For veterans transitioning out of the military today, there are more resources available than ever before. The military recently overhauled its transition program, moving away from the Transition Assistance Program (TAP) to the new Transition GPS. In addition, civilian companies, government agencies and nonprofits are all joining hands to offer career support to veterans through the Joining Forces initiative.
With so much advice and assistance out there, the problem today is often less about finding advice than knowing what works. That’s why ClearanceJobs went straight to the source, talking with veterans who had transitioned into civilian employment at this year’s Army Ten Miler. Here are their top six tips.
Use your post 9/11 GI Bill benefits.
One of the definite advantages of participating in Transition GPS is spending the time to get to know your GI Bill benefits. Veterans don’t just have to use the program to obtain a traditional college degree, but can pursue interests from flight school to licensing and vocational training.
Involve your family.
An Army of One doesn’t really work when it comes time to transition out of military service. If you’re married or have kids, in particular, it will be important everyone is on the same page, and has time to process the transition. For some families, leaving the military means leaving homes and friends behind. Include your entire family in planning your post military career steps.
Participate in mock interviews.
You may think that sitting down for an Officer Evaluation Record (OER) review or promotion board will prepare you for civilian interviews, but that’s not the case. And as much as reading articles may give you tips, it’s important to spend some time in a mock interview setting, as well. This training is typically included in official military transition programs, but it is also good to brush up again before each new in-person interview opportunity.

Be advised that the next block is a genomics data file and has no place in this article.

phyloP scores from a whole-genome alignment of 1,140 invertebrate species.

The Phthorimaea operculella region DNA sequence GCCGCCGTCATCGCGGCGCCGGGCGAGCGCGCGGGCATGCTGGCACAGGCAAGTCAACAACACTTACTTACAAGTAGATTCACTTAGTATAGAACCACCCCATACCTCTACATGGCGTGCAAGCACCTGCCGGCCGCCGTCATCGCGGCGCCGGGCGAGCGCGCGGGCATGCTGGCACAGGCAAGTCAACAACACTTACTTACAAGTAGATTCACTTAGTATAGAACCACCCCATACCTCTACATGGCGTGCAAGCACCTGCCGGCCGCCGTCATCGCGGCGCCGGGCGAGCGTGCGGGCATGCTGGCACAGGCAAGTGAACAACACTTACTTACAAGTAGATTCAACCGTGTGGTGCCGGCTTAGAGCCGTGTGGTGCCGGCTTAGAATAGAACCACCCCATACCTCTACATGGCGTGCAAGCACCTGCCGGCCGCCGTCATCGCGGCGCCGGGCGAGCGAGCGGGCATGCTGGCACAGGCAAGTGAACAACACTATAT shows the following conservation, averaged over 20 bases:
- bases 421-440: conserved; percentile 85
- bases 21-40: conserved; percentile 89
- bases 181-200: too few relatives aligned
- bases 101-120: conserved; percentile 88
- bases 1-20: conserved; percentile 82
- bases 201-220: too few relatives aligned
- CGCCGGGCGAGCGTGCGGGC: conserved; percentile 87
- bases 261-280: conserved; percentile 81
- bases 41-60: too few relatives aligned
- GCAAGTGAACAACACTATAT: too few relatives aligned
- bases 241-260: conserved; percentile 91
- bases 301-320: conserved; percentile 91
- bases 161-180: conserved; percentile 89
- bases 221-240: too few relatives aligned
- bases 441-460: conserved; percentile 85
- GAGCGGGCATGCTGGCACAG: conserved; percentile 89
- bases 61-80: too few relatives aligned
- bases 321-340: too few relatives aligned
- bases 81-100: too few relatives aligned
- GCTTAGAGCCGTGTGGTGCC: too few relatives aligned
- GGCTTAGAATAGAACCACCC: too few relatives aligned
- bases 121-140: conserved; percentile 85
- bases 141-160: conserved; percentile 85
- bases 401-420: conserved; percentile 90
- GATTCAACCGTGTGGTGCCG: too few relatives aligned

Learn to write a civilian resume.
From translating military terminology to the importance of details (ahem, spellcheck), it’s good to take advantage of a professional resume review when offered. Veterans who have spent a career in the military may be writing a resume for the first time. Even those in the National Guard or Reserve may need assistance reflecting their military service along with their civilian career.
Find the right transition advisor.
Retired Sgt. Major Phil Prater noted that he went through the transition program several times, and it wasn’t until his last time that he found a transition advisor who really made the difference. That individual attention can make all the difference in tweaking your resume and making sure you’re aware of the right opportunities.
Don’t screw up.
At the end of the day, this blunt advice you’re likely to get from your first sergeant isn’t all bad. In the initial days of a transition, it’s easy to fall into pitfalls, from building debt to bad behavior. These things won’t just keep you from landing a job, they could also put your clearance in jeopardy. It’s okay to take a break post military, especially if you’re attending school or a training program. But don’t fall completely off the career ladder – it may be harder to get back up after a long lull.